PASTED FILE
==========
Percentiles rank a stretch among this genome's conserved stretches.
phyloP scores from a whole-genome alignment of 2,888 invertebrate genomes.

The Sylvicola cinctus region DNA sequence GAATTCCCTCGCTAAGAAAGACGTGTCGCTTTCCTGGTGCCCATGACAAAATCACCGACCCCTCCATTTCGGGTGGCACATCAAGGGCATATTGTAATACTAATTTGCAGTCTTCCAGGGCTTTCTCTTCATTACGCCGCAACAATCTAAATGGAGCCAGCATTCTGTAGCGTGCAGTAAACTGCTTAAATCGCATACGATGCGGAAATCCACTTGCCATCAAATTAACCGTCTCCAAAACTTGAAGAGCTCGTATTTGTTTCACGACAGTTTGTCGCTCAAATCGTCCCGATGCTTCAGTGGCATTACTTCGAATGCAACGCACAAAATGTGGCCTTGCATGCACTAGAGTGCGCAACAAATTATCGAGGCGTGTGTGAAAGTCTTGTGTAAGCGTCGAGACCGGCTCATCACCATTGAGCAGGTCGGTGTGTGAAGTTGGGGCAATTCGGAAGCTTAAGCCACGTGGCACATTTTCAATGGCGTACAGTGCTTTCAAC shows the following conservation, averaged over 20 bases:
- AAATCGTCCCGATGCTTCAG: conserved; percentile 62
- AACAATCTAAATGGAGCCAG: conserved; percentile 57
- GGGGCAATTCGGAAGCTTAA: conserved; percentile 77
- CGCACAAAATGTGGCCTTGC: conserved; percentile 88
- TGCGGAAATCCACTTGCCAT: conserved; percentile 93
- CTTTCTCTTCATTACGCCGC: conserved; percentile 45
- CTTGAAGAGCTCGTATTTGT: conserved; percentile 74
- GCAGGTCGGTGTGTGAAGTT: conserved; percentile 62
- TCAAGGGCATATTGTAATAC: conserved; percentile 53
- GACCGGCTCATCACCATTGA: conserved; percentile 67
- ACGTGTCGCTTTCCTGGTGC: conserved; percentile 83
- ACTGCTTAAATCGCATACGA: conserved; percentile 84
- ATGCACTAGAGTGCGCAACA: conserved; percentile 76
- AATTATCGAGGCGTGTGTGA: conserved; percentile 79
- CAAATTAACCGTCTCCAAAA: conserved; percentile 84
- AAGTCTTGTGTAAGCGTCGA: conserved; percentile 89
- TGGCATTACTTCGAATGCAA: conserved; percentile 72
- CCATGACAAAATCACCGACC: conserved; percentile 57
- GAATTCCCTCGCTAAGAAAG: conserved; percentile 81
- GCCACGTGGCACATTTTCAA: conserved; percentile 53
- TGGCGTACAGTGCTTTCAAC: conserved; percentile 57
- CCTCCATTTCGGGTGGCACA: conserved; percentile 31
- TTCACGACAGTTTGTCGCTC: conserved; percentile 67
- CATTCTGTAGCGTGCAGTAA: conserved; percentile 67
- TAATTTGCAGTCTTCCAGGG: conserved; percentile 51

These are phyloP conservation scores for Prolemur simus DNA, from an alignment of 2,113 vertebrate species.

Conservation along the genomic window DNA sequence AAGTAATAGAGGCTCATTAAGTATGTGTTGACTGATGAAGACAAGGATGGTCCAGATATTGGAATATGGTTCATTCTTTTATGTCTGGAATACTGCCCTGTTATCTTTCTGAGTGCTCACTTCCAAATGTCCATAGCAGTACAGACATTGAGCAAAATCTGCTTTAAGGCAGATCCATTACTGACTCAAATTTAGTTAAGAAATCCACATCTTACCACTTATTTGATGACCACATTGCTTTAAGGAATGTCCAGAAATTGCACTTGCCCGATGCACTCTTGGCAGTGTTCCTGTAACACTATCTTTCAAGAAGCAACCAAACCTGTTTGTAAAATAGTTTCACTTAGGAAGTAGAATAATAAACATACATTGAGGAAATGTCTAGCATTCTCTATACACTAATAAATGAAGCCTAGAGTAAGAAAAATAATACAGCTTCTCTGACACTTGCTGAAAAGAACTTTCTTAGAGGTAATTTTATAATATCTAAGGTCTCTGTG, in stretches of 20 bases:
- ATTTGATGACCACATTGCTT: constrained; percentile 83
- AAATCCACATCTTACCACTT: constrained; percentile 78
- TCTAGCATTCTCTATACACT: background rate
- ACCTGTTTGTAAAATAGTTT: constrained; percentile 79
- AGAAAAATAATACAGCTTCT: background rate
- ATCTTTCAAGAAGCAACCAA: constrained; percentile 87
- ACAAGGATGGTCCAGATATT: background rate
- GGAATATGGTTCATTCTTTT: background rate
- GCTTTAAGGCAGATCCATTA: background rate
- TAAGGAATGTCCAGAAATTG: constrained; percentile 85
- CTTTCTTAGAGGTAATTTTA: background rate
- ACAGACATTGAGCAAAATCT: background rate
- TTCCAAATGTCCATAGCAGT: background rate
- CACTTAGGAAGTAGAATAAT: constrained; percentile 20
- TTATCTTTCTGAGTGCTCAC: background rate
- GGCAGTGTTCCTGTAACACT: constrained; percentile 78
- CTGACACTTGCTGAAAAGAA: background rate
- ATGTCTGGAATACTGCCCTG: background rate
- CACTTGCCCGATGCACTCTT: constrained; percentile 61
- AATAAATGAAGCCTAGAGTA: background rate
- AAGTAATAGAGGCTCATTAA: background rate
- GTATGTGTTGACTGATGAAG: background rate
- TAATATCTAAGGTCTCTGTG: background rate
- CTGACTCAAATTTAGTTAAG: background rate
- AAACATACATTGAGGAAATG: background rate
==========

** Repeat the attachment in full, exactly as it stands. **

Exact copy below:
Percentiles rank a stretch among this genome's conserved stretches.
phyloP scores from a whole-genome alignment of 2,888 invertebrate genomes.

The Sylvicola cinctus region DNA sequence GAATTCCCTCGCTAAGAAAGACGTGTCGCTTTCCTGGTGCCCATGACAAAATCACCGACCCCTCCATTTCGGGTGGCACATCAAGGGCATATTGTAATACTAATTTGCAGTCTTCCAGGGCTTTCTCTTCATTACGCCGCAACAATCTAAATGGAGCCAGCATTCTGTAGCGTGCAGTAAACTGCTTAAATCGCATACGATGCGGAAATCCACTTGCCATCAAATTAACCGTCTCCAAAACTTGAAGAGCTCGTATTTGTTTCACGACAGTTTGTCGCTCAAATCGTCCCGATGCTTCAGTGGCATTACTTCGAATGCAACGCACAAAATGTGGCCTTGCATGCACTAGAGTGCGCAACAAATTATCGAGGCGTGTGTGAAAGTCTTGTGTAAGCGTCGAGACCGGCTCATCACCATTGAGCAGGTCGGTGTGTGAAGTTGGGGCAATTCGGAAGCTTAAGCCACGTGGCACATTTTCAATGGCGTACAGTGCTTTCAAC shows the following conservation, averaged over 20 bases:
- AAATCGTCCCGATGCTTCAG: conserved; percentile 62
- AACAATCTAAATGGAGCCAG: conserved; percentile 57
- GGGGCAATTCGGAAGCTTAA: conserved; percentile 77
- CGCACAAAATGTGGCCTTGC: conserved; percentile 88
- TGCGGAAATCCACTTGCCAT: conserved; percentile 93
- CTTTCTCTTCATTACGCCGC: conserved; percentile 45
- CTTGAAGAGCTCGTATTTGT: conserved; percentile 74
- GCAGGTCGGTGTGTGAAGTT: conserved; percentile 62
- TCAAGGGCATATTGTAATAC: conserved; percentile 53
- GACCGGCTCATCACCATTGA: conserved; percentile 67
- ACGTGTCGCTTTCCTGGTGC: conserved; percentile 83
- ACTGCTTAAATCGCATACGA: conserved; percentile 84
- ATGCACTAGAGTGCGCAACA: conserved; percentile 76
- AATTATCGAGGCGTGTGTGA: conserved; percentile 79
- CAAATTAACCGTCTCCAAAA: conserved; percentile 84
- AAGTCTTGTGTAAGCGTCGA: conserved; percentile 89
- TGGCATTACTTCGAATGCAA: conserved; percentile 72
- CCATGACAAAATCACCGACC: conserved; percentile 57
- GAATTCCCTCGCTAAGAAAG: conserved; percentile 81
- GCCACGTGGCACATTTTCAA: conserved; percentile 53
- TGGCGTACAGTGCTTTCAAC: conserved; percentile 57
- CCTCCATTTCGGGTGGCACA: conserved; percentile 31
- TTCACGACAGTTTGTCGCTC: conserved; percentile 67
- CATTCTGTAGCGTGCAGTAA: conserved; percentile 67
- TAATTTGCAGTCTTCCAGGG: conserved; percentile 51

These are phyloP conservation scores for Prolemur simus DNA, from an alignment of 2,113 vertebrate species.

Conservation along the genomic window DNA sequence AAGTAATAGAGGCTCATTAAGTATGTGTTGACTGATGAAGACAAGGATGGTCCAGATATTGGAATATGGTTCATTCTTTTATGTCTGGAATACTGCCCTGTTATCTTTCTGAGTGCTCACTTCCAAATGTCCATAGCAGTACAGACATTGAGCAAAATCTGCTTTAAGGCAGATCCATTACTGACTCAAATTTAGTTAAGAAATCCACATCTTACCACTTATTTGATGACCACATTGCTTTAAGGAATGTCCAGAAATTGCACTTGCCCGATGCACTCTTGGCAGTGTTCCTGTAACACTATCTTTCAAGAAGCAACCAAACCTGTTTGTAAAATAGTTTCACTTAGGAAGTAGAATAATAAACATACATTGAGGAAATGTCTAGCATTCTCTATACACTAATAAATGAAGCCTAGAGTAAGAAAAATAATACAGCTTCTCTGACACTTGCTGAAAAGAACTTTCTTAGAGGTAATTTTATAATATCTAAGGTCTCTGTG, in stretches of 20 bases:
- ATTTGATGACCACATTGCTT: constrained; percentile 83
- AAATCCACATCTTACCACTT: constrained; percentile 78
- TCTAGCATTCTCTATACACT: background rate
- ACCTGTTTGTAAAATAGTTT: constrained; percentile 79
- AGAAAAATAATACAGCTTCT: background rate
- ATCTTTCAAGAAGCAACCAA: constrained; percentile 87
- ACAAGGATGGTCCAGATATT: background rate
- GGAATATGGTTCATTCTTTT: background rate
- GCTTTAAGGCAGATCCATTA: background rate
- TAAGGAATGTCCAGAAATTG: constrained; percentile 85
- CTTTCTTAGAGGTAATTTTA: background rate
- ACAGACATTGAGCAAAATCT: background rate
- TTCCAAATGTCCATAGCAGT: background rate
- CACTTAGGAAGTAGAATAAT: constrained; percentile 20
- TTATCTTTCTGAGTGCTCAC: background rate
- GGCAGTGTTCCTGTAACACT: constrained; percentile 78
- CTGACACTTGCTGAAAAGAA: background rate
- ATGTCTGGAATACTGCCCTG: background rate
- CACTTGCCCGATGCACTCTT: constrained; percentile 61
- AATAAATGAAGCCTAGAGTA: background rate
- AAGTAATAGAGGCTCATTAA: background rate
- GTATGTGTTGACTGATGAAG: background rate
- TAATATCTAAGGTCTCTGTG: background rate
- CTGACTCAAATTTAGTTAAG: background rate
- AAACATACATTGAGGAAATG: background rate